Constipation is a highly prevalent condition which has negative impact on a patient’s quality of life.1,2 Functional constipation (FC) is categorized into 3 subtypes according to their pathophysiologic mechanism: normal transit constipation (NTC), slow transit constipation (STC), and defecatory disorders (DD).3 Classification of FC subtypes provides valuable insights to the underlying pathophysiology of FC. However, patients with FC complain of similar but diverse symptoms, and each subtype often overlaps, making it difficult to classify patients with FC based on symptoms. As a result, clinicians have difficulties choosing an appropriate treatment, and patients are often dissatisfied with the therapy prescribed.2
DD is characterized by difficulty in rectal evacuation from inappropriate rectal propulsive forces and/or paradoxical contraction of the pelvic floor and external anal sphincter during attempted defecation.4 Patients with DD do not benefit from fiber or laxatives, and their symptoms may worsen in some cases.5 In particular, patients with DD respond less to laxatives and respond best to biofeedback therapy.3 Biofeedback therapy showed a favorable outcome even in cases of DD coexisting with STC or NTC, suggesting a potential influence of outlet dysfunction on a delayed colonic transit.6,7 Thus, early subtyping of FC is crucial for selecting suitable candidates for biofeedback therapy regardless of STC overlap. According to the Rome IV criteria, DD can be demonstrated by 2 of 4 abnormal findings on objective anorectal tests such as manometry or anal surface electromyography, balloon expulsion test, or barium or magnetic resonance defecography.8 However, anorectal tests are not universally available in real clinical practice.
Radiopaque markers are non-invasive, easily accessible, and inexpensive modality for accessing colonic transit time (CTT).4 Despite of the convenience of radiopaque markers, its diagnostic feasibility for DD seems to be somewhat disappointing in the existing literature. Several studies have reported that rectosigmoid (RS) accumulation of radiopaque markers was not useful to diagnose DD or discriminate DD from NTC and/or STC.9-11 However, Nullens et al12 suggested that regional scintigraphic transit profiles can differentiate DD from STC, suggesting diagnostic value of non-invasive measurement of colonic transit.
In this regards, Abe et al13 evaluated the diagnostic value of RS localization of radiopaque markers in discriminating constipation subtypes. Among 169 patients with refractory constipation, 79 (46.7%) patients were confirmed to have DD based on standard anorectal tests. Notably, the RS accumulation was useful for discriminating DD from STC with a sensitivity of 62.5%, specificity of 88.2%, and a positive likelihood ratio of 5.3. In discriminating between DD and NTC, the specificity of RS accumulation was 82.1%, however, the sensitivity was only 10.6%.
Interestingly, RS accumulation was not found in 70.9% of NTC cases, those lead to extremely low sensitivity (10.6%) and failed discrimination between DD and NTC in this study. Similarly, radiopaque markers cannot reach to the RS location in an abundant numbers of patients in DD with STC, which resulted in insufficient sensitivity (62.5%). These findings are thought to have originated from fundamental drawback of CTT using radiopaque markers. In order to more accurately categorize the subtypes of FC, various anorectal tests are needed as recommended on the guidelines.3,8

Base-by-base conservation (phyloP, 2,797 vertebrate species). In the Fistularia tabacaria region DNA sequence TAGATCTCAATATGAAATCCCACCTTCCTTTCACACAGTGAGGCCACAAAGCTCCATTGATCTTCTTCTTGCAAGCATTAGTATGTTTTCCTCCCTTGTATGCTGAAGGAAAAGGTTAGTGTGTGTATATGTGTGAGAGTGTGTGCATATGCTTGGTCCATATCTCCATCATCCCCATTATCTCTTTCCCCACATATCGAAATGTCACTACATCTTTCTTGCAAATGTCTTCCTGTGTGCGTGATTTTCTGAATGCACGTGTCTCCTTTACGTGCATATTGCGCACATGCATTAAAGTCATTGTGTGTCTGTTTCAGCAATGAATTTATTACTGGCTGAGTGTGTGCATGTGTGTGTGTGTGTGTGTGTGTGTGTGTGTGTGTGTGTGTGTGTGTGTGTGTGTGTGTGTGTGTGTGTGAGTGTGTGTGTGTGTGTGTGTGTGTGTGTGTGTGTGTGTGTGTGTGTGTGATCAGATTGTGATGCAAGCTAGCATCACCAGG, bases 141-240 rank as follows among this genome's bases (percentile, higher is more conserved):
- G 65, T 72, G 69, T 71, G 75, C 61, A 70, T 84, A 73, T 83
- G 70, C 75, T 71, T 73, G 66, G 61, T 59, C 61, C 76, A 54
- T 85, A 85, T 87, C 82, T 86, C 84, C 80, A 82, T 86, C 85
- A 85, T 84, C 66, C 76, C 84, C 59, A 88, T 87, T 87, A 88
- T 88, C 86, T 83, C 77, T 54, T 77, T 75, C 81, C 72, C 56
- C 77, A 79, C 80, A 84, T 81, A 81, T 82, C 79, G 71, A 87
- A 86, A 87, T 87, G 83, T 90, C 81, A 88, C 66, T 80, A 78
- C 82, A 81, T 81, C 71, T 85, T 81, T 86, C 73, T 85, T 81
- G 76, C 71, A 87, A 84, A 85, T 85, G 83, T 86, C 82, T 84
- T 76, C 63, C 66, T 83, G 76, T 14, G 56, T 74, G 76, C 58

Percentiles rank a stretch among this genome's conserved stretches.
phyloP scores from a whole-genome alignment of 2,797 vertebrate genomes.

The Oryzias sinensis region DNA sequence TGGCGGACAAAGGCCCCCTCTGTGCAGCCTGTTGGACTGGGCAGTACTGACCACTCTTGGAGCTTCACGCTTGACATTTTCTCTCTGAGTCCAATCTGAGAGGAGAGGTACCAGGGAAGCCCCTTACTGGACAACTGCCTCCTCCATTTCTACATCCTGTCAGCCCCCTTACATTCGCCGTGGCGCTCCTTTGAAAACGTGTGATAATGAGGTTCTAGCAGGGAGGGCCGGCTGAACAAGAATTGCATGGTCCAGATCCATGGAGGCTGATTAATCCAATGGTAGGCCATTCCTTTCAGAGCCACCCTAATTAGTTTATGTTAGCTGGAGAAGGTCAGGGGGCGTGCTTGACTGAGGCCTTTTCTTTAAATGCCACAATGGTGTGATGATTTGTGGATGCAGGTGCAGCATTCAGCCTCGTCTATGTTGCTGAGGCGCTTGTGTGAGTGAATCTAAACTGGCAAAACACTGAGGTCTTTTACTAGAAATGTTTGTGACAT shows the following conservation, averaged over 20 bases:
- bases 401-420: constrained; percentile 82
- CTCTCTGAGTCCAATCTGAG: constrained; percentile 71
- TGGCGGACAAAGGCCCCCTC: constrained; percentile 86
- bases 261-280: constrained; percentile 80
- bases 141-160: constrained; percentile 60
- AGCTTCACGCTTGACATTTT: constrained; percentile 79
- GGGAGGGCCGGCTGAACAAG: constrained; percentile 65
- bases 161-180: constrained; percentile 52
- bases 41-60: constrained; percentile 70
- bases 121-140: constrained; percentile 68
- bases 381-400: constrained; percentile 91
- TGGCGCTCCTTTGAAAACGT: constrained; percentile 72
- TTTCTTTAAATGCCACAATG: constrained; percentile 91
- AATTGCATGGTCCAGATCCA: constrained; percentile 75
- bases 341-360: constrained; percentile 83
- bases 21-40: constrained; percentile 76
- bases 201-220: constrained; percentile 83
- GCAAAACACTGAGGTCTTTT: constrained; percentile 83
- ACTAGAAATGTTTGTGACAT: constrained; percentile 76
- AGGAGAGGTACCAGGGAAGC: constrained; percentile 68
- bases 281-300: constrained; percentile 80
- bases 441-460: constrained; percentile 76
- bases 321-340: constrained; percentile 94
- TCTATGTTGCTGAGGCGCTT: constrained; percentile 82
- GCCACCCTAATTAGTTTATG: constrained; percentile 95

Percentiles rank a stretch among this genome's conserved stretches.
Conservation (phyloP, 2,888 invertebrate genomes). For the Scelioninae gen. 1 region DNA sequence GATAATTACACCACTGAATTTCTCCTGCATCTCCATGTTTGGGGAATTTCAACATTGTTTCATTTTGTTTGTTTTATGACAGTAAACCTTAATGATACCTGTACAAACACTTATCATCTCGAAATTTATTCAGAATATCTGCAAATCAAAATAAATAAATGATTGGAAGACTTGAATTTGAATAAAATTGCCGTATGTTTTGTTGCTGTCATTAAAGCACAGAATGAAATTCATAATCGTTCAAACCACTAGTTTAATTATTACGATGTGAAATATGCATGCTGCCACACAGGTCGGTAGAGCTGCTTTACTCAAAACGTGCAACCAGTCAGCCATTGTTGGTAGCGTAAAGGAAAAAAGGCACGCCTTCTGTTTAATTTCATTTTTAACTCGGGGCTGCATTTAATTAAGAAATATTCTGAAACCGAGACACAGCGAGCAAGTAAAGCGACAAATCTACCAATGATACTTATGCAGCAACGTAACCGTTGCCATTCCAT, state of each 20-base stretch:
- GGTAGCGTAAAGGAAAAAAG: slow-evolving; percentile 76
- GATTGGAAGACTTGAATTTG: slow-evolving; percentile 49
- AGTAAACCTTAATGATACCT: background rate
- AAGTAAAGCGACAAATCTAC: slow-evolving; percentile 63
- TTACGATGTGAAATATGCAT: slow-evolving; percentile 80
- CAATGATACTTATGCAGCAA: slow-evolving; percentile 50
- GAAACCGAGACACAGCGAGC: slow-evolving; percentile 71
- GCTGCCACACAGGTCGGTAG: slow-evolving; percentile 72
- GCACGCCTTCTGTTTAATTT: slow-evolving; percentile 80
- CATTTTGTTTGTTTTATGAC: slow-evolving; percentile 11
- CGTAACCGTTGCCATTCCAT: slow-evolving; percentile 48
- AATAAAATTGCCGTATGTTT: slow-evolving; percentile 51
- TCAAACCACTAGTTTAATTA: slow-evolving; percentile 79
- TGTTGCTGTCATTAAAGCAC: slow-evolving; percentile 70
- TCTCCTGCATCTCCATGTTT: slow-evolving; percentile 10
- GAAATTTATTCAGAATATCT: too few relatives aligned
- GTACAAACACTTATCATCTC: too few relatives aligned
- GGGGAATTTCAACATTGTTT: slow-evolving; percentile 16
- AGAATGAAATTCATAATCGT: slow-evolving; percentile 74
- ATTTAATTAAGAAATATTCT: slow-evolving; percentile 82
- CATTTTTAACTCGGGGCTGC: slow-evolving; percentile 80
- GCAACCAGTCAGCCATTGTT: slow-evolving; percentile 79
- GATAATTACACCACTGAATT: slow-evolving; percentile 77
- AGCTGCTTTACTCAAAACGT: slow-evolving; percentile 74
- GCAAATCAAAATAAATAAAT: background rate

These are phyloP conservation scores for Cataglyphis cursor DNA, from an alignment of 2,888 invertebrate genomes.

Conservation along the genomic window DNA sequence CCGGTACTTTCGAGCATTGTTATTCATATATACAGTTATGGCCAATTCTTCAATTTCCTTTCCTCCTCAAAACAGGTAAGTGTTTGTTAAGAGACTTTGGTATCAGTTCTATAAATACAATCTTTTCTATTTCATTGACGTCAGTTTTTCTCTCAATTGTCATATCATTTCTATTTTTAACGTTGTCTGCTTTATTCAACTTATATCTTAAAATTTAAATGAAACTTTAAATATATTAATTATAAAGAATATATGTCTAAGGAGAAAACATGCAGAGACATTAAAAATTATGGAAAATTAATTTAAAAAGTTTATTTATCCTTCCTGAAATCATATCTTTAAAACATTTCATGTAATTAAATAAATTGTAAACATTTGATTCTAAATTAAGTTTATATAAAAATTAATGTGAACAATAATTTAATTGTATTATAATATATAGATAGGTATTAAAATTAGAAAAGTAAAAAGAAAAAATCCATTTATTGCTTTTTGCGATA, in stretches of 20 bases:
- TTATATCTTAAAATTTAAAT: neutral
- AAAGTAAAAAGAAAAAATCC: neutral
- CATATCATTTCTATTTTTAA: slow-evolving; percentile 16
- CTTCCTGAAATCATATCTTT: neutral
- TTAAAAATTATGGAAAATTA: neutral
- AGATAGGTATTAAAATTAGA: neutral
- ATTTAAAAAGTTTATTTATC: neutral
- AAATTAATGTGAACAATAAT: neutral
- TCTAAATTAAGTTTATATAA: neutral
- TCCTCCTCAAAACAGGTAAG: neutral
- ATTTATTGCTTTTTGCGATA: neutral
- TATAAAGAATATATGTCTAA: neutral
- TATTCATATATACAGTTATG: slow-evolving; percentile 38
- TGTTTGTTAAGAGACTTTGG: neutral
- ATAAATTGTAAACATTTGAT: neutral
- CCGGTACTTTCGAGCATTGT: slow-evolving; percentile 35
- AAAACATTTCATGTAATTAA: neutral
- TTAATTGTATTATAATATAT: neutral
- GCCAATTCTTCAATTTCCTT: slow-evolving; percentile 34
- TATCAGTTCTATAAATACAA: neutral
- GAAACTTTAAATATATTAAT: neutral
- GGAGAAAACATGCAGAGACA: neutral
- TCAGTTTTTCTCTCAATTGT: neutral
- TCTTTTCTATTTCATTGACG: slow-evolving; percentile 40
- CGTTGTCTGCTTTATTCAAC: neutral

The current study is limited by the fact that a single capsule ingestion followed by single abdominal film technique was applied. This method may underestimate delayed CTT.14 However, it is necessary to interpret the findings of this study with a focus on the fact that CTT using radiopaque markers can be easily performed even in primary care settings where other anorectal tests are not possible. Although such a design may limit generalization of the current findings, a single capsule ingestion followed by single abdominal film technique seems to have sufficient value as a primary test for patients with FC in terms of being able to discriminate DD from STC with a simple method.
The authors also suggested the diagnostic algorithm for predicting patients with DD. Since CTT using radiopaque markers is an inexpensive and convenient method, the algorithm proposed by the authors can be applied as an initial diagnosis of FC, especially in the absence of specialized anorectal test for assessing FC. With this approach, the primary care clinicians may be able to identify patients for referral to a specialist, such as patients who require further anorectal tests or those who will benefit from biofeedback therapy. However, when using CTT with radiopaque markers in clinical practice, it should be borne in mind that there exists significant heterogeneity in the method of measuring CTT among studies, and this may have influenced the study results.15 Thus, further validations of the proposed protocol in this study is required before clinical application.
Taken together, RS accumulation of radiopaque markers seems to be helpful for discriminating DD from STC when anorectal testing are not available. However, RS accumulation of radiopaque markers may be insufficient to exclude DD because it does not adequately discriminate DD from NTC. The proposed diagnostic approach for constipated patients in this study is simple and practical, but requires further validation.
Rectosigmoid localization of radiopaque markers for identifying defecation disorders in patients with chronic constipation: a retrospective cohort study
Abe T, Kunimoto M, Hachiro Y, Ohara K, Inagaki M, Murakami M